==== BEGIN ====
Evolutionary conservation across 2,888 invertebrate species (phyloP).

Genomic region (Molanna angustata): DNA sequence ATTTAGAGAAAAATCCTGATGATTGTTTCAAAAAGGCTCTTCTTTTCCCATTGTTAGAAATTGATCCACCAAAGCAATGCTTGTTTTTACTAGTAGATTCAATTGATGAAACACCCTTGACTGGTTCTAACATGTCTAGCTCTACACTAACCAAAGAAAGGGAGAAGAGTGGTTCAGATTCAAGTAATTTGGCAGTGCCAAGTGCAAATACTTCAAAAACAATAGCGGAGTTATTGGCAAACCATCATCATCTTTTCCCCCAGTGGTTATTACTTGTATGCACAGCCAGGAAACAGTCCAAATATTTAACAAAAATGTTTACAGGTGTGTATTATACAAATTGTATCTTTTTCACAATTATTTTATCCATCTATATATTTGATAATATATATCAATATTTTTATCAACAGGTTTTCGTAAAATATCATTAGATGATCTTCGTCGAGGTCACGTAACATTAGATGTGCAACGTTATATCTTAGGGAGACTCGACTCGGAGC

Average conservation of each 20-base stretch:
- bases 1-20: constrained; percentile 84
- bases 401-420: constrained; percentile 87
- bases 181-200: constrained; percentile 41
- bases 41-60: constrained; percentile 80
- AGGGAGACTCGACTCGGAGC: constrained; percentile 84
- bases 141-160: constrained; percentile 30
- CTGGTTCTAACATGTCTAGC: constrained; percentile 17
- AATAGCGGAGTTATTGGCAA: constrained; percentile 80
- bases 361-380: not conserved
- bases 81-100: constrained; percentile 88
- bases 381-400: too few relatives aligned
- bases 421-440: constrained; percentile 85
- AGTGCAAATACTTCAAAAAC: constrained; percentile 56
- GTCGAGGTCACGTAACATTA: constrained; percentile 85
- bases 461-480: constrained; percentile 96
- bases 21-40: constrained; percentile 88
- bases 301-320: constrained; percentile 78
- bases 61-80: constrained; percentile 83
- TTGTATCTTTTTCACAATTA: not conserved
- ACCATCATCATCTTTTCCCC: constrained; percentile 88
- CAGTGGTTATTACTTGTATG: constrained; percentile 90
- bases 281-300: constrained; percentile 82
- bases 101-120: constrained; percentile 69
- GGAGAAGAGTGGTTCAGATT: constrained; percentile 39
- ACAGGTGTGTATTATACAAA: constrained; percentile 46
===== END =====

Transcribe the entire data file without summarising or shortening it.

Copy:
Evolutionary conservation across 2,888 invertebrate species (phyloP).

Genomic region (Molanna angustata): DNA sequence ATTTAGAGAAAAATCCTGATGATTGTTTCAAAAAGGCTCTTCTTTTCCCATTGTTAGAAATTGATCCACCAAAGCAATGCTTGTTTTTACTAGTAGATTCAATTGATGAAACACCCTTGACTGGTTCTAACATGTCTAGCTCTACACTAACCAAAGAAAGGGAGAAGAGTGGTTCAGATTCAAGTAATTTGGCAGTGCCAAGTGCAAATACTTCAAAAACAATAGCGGAGTTATTGGCAAACCATCATCATCTTTTCCCCCAGTGGTTATTACTTGTATGCACAGCCAGGAAACAGTCCAAATATTTAACAAAAATGTTTACAGGTGTGTATTATACAAATTGTATCTTTTTCACAATTATTTTATCCATCTATATATTTGATAATATATATCAATATTTTTATCAACAGGTTTTCGTAAAATATCATTAGATGATCTTCGTCGAGGTCACGTAACATTAGATGTGCAACGTTATATCTTAGGGAGACTCGACTCGGAGC

Average conservation of each 20-base stretch:
- bases 1-20: constrained; percentile 84
- bases 401-420: constrained; percentile 87
- bases 181-200: constrained; percentile 41
- bases 41-60: constrained; percentile 80
- AGGGAGACTCGACTCGGAGC: constrained; percentile 84
- bases 141-160: constrained; percentile 30
- CTGGTTCTAACATGTCTAGC: constrained; percentile 17
- AATAGCGGAGTTATTGGCAA: constrained; percentile 80
- bases 361-380: not conserved
- bases 81-100: constrained; percentile 88
- bases 381-400: too few relatives aligned
- bases 421-440: constrained; percentile 85
- AGTGCAAATACTTCAAAAAC: constrained; percentile 56
- GTCGAGGTCACGTAACATTA: constrained; percentile 85
- bases 461-480: constrained; percentile 96
- bases 21-40: constrained; percentile 88
- bases 301-320: constrained; percentile 78
- bases 61-80: constrained; percentile 83
- TTGTATCTTTTTCACAATTA: not conserved
- ACCATCATCATCTTTTCCCC: constrained; percentile 88
- CAGTGGTTATTACTTGTATG: constrained; percentile 90
- bases 281-300: constrained; percentile 82
- bases 101-120: constrained; percentile 69
- GGAGAAGAGTGGTTCAGATT: constrained; percentile 39
- ACAGGTGTGTATTATACAAA: constrained; percentile 46